A Postdoctoral Scholarship is available in the laboratory of Prof. Lena Gunhaga at the University of Umeå, Sweden. The project will be conducted in collaboration with Prof. Richard Lang at the Visual Systems Group and Center for Chronobiology, Cincinnati Children’s Hospital, United States. We are seeking highly motivated applicants for a position in the fields of light receptors, circadian biology and nervous system development. The ideal candidate is expected to work both independently and as part of an interactive team.
The full-time scholarship is for 1+1 year (the possibility a renewal for at least one year, pending satisfactory performance). Starting date: As soon as possible.
Most adult mammalian tissues synchronize their circadian clocks to the daily cycles of light and darkness. However, little is known about how light response pathways affect embryonic development, but several examples have emerged including the regulation of neural and vascular development (Rao et al., Nature, 2013, 494:243-6). This complements previous knowledge regarding how external signalling molecules, including time of exposure to signals, have been shown to regulate the development of the nervous system (Sjödal et al, Dev. Cell, 2007, 13, 141-149, Pandit et al., Development, 2015, 142, 1850-1859; Palaniappan et al., 2018, 145, 153791). The main focus of this project is to understand the molecular mechanisms that control light- and opsin-dependent development of the nervous system.
The applicant will investigate how non-visual opsin signaling affects embryonic development. The applicant will perform functional assessments of light response pathways in the chick and mouse. Methods would include transcriptome analysis, chick in ovo electroporations, mouse genetic analysis and tissue culture. The study would also require common developmental and molecular biology methods such as cloning of expression constructs, immunohistochemistry, in situ hybridization, and also statistical analyses and image analysis.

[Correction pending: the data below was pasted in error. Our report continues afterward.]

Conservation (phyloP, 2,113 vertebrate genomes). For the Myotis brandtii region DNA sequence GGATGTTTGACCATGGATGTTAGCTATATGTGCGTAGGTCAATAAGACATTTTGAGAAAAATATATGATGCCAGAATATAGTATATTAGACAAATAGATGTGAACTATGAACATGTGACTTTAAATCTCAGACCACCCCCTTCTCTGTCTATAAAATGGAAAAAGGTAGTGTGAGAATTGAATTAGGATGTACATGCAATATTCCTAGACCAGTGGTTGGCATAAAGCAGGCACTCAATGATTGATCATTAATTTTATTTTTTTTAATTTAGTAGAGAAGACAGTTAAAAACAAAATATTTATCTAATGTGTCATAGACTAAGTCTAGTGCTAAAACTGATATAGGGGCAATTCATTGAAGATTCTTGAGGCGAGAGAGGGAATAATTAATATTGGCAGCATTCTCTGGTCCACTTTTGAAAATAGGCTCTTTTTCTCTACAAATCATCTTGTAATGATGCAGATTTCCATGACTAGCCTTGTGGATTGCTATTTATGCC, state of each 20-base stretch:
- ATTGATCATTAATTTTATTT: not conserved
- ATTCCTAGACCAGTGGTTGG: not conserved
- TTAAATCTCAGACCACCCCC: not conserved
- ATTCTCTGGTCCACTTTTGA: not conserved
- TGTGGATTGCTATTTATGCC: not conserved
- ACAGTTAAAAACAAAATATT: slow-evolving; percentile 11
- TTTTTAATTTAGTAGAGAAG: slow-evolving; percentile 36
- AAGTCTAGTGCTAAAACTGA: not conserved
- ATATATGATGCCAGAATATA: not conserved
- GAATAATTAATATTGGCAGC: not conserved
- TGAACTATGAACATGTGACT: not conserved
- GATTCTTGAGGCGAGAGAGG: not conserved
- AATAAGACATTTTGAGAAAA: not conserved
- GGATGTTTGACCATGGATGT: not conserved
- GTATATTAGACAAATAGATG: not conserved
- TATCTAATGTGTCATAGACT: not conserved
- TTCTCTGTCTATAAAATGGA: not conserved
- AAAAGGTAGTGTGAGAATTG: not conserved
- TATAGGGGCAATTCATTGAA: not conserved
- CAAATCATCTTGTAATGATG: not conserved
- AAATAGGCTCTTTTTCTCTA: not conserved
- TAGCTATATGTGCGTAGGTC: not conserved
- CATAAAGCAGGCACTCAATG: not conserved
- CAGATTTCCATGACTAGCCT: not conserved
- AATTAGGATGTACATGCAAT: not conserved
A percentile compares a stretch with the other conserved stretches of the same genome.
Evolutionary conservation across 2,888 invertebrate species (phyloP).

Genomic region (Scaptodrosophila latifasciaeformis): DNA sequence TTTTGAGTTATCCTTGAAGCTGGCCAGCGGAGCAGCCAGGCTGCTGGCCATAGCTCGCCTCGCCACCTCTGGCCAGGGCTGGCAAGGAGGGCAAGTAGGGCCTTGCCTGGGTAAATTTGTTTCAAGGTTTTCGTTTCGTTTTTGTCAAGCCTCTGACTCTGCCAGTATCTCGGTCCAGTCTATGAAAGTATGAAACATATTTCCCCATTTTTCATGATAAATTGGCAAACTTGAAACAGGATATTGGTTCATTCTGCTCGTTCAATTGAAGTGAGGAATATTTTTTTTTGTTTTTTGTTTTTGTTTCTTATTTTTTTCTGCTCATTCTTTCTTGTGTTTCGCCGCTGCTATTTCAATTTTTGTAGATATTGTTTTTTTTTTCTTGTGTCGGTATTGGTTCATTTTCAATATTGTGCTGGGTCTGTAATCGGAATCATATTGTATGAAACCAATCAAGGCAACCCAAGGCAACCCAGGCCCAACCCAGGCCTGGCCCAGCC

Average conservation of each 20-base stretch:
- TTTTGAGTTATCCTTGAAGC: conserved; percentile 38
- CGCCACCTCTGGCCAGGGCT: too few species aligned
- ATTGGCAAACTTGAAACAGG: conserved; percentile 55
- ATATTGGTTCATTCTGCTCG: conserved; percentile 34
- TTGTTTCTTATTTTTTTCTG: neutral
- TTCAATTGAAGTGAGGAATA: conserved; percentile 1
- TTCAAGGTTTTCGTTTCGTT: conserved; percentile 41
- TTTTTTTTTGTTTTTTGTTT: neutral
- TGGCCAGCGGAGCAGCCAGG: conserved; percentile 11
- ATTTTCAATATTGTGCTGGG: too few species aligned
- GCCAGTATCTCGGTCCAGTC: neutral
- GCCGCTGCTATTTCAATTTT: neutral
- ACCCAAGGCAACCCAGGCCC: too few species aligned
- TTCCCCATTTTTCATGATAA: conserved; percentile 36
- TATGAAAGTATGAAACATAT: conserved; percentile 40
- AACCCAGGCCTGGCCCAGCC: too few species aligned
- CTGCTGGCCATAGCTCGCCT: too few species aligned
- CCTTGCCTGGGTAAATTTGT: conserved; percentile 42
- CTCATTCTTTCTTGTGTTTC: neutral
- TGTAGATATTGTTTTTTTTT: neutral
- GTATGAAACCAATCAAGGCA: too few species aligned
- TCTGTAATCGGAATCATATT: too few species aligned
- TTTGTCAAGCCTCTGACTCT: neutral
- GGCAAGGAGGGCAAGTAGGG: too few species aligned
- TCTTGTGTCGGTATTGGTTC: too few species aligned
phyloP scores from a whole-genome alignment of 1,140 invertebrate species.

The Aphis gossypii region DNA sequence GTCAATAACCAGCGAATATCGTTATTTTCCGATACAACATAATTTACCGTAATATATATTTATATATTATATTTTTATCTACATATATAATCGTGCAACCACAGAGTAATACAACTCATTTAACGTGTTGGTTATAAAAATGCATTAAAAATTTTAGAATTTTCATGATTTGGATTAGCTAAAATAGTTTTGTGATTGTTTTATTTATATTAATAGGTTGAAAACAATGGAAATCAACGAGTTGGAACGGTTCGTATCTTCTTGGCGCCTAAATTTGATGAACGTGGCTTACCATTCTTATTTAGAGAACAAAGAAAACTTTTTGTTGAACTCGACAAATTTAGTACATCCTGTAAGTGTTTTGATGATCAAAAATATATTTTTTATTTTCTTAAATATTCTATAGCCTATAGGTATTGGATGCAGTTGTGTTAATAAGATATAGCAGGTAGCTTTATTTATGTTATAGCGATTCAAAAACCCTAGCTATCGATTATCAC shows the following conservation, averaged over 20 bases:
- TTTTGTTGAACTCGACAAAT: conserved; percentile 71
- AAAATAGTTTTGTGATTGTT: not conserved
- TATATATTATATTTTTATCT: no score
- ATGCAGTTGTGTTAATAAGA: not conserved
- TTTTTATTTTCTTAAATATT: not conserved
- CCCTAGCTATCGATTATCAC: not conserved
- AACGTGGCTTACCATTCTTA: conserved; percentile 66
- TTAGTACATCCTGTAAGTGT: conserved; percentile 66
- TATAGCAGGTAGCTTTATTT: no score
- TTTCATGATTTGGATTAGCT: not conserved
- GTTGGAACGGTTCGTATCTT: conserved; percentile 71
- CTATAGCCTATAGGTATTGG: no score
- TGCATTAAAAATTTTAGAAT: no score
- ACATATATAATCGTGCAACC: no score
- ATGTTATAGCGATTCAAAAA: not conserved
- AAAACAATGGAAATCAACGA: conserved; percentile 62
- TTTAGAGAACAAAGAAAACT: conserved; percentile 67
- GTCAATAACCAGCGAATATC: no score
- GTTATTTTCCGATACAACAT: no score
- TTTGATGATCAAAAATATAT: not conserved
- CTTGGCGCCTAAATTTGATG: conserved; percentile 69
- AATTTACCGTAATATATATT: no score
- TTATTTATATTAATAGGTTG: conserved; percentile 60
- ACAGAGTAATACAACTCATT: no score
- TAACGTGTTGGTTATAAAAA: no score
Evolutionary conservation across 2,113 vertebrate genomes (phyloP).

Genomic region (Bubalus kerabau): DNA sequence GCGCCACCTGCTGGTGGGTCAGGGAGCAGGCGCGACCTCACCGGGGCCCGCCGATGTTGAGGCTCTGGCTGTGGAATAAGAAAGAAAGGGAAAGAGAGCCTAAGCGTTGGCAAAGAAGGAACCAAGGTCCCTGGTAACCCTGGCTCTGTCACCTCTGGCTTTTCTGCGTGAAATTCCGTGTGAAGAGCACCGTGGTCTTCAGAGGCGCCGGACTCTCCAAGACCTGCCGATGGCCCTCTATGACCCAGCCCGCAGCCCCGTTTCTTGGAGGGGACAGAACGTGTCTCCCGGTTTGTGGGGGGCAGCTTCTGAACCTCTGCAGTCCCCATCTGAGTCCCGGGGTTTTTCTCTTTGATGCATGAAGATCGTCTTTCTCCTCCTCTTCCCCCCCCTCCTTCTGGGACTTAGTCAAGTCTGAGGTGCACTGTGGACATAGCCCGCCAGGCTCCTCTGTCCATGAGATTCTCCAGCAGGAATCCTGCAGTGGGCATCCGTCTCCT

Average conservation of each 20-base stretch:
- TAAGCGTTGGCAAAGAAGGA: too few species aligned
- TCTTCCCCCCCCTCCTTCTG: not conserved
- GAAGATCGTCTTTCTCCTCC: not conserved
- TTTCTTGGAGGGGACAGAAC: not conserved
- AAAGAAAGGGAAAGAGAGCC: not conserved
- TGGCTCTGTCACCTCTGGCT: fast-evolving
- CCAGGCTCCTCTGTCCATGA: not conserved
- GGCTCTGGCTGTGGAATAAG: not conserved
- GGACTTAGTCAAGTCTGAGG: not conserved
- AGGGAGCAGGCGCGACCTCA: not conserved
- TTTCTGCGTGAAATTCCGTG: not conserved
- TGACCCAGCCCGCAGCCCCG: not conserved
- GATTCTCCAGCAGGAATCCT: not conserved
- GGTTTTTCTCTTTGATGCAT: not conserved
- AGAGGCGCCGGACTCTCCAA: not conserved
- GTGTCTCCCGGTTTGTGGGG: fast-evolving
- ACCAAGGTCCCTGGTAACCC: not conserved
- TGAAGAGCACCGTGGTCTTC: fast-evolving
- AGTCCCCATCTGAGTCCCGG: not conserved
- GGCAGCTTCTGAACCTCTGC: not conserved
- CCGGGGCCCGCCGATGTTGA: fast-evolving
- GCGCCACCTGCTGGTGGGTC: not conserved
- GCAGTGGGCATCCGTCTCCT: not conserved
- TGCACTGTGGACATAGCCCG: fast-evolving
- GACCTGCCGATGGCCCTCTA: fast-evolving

The ideal candidate should have a PhD in genetics, molecular or developmental biology (or similar). A thorough theoretical and practical grounding in molecular and cell biology is a prerequisite, and knowledge within the fields of the circadian clock and light-receptors is an advantage. Practical experience with model systems for the study of vertebrate embryogenesis, molecular and cell biology methods and photic entrainment is an advantage. The applicant should be proficient in written and spoken English, and have good computer skills (Word, Photoshop, Excel). Of importance are also the candidate’s independence as well as their organizational and problem-solving skills.
To apply for this position, please submit a PDF (max 4 pages) containing:
1) a letter of interest describing relevant experience and research interest,
2) curriculum vitae including methods that the applicant master,
3) names and e-mail addresses for two or more references, with stated professional relationship with the applicant.
Please submit the PDF to email@example.com to be received asap.
We look forward to receiving your application!
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